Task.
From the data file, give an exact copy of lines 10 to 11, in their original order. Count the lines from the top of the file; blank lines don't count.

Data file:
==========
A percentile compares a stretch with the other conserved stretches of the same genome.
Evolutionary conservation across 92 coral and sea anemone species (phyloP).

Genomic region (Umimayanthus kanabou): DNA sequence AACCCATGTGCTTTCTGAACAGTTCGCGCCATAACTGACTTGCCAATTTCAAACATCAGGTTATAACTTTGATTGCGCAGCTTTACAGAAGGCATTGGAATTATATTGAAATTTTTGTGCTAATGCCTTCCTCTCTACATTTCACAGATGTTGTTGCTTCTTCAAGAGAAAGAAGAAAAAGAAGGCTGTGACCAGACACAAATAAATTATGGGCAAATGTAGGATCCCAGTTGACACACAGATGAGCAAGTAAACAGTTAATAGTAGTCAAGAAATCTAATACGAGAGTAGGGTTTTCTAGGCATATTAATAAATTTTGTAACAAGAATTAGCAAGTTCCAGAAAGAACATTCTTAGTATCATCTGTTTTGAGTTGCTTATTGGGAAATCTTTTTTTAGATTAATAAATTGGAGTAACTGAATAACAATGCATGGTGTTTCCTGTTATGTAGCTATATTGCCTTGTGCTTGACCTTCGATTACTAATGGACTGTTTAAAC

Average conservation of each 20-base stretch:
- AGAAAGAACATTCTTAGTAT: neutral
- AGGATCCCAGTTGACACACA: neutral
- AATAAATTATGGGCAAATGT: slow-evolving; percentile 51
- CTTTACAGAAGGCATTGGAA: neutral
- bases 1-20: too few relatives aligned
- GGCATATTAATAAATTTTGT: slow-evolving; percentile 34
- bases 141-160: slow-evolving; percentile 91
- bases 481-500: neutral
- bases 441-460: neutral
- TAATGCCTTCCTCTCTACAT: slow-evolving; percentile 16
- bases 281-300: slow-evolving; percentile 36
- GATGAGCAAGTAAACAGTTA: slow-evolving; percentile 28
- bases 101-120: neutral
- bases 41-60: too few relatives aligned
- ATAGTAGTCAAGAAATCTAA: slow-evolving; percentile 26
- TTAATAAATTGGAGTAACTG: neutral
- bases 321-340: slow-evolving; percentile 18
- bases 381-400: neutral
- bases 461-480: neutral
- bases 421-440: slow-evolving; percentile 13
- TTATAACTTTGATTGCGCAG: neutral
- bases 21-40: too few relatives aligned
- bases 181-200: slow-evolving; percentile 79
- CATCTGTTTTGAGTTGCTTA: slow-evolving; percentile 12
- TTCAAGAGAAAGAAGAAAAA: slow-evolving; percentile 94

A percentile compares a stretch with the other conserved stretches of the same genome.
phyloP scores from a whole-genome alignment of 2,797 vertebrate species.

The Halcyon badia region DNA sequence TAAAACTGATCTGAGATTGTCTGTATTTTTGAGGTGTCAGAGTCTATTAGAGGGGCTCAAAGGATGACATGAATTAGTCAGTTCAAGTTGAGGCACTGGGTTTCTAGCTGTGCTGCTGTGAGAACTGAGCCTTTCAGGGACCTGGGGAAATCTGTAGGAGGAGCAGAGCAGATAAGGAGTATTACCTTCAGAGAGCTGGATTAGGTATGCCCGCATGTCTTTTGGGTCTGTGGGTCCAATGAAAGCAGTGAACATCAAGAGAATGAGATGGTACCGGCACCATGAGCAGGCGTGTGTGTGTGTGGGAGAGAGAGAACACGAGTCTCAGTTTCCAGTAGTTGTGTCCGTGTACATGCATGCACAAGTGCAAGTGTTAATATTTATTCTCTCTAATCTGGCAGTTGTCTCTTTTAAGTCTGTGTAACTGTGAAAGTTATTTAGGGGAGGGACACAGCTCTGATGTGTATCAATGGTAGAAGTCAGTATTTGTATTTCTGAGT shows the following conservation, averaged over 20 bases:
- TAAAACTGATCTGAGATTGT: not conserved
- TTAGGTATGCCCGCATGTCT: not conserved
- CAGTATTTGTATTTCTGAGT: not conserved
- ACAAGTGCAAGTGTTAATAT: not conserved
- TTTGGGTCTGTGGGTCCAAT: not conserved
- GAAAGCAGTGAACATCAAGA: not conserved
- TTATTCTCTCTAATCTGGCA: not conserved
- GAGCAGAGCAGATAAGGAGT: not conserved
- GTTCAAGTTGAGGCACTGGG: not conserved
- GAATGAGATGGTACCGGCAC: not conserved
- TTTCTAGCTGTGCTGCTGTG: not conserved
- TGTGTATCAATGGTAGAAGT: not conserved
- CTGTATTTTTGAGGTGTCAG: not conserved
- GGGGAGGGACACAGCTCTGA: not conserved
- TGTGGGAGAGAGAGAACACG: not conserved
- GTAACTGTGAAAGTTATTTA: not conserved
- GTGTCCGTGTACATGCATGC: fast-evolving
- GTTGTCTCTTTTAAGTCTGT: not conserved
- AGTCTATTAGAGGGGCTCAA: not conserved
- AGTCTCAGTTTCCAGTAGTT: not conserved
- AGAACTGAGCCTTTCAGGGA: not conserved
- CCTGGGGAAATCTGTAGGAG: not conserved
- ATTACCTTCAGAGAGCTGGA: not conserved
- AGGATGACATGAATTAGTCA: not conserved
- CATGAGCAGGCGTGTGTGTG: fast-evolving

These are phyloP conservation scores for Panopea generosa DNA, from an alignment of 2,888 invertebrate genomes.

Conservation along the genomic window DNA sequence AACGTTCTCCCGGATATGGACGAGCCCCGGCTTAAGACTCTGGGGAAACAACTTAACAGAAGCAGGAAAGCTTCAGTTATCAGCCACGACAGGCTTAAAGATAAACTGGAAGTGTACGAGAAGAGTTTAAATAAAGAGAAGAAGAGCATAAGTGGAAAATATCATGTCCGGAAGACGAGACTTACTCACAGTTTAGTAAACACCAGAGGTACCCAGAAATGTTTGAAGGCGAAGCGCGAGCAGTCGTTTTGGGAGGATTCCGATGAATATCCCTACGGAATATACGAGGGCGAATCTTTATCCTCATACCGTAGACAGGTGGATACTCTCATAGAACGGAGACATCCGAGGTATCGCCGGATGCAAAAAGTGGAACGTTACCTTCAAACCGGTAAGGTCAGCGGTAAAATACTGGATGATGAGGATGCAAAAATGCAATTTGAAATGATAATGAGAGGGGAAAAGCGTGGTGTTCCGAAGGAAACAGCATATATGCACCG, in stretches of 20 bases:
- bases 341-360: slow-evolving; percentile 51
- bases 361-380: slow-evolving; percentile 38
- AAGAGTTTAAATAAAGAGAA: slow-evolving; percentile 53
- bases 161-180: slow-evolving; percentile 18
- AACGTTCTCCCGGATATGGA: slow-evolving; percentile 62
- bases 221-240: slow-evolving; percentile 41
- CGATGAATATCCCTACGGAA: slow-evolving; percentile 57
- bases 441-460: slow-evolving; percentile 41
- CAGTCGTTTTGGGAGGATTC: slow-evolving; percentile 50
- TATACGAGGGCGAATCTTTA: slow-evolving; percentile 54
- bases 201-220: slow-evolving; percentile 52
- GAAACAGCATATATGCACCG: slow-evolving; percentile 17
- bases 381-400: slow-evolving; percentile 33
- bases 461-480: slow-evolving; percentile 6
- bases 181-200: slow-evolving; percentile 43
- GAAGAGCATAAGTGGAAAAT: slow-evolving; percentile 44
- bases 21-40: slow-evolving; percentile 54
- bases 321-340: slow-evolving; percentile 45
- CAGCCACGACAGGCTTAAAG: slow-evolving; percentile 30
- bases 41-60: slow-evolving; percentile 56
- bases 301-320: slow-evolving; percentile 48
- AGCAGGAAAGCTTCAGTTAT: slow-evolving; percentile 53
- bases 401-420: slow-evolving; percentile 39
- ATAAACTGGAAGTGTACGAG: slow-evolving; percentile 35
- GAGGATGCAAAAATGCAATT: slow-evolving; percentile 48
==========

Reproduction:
- GGCATATTAATAAATTTTGT: slow-evolving; percentile 34
- bases 141-160: slow-evolving; percentile 91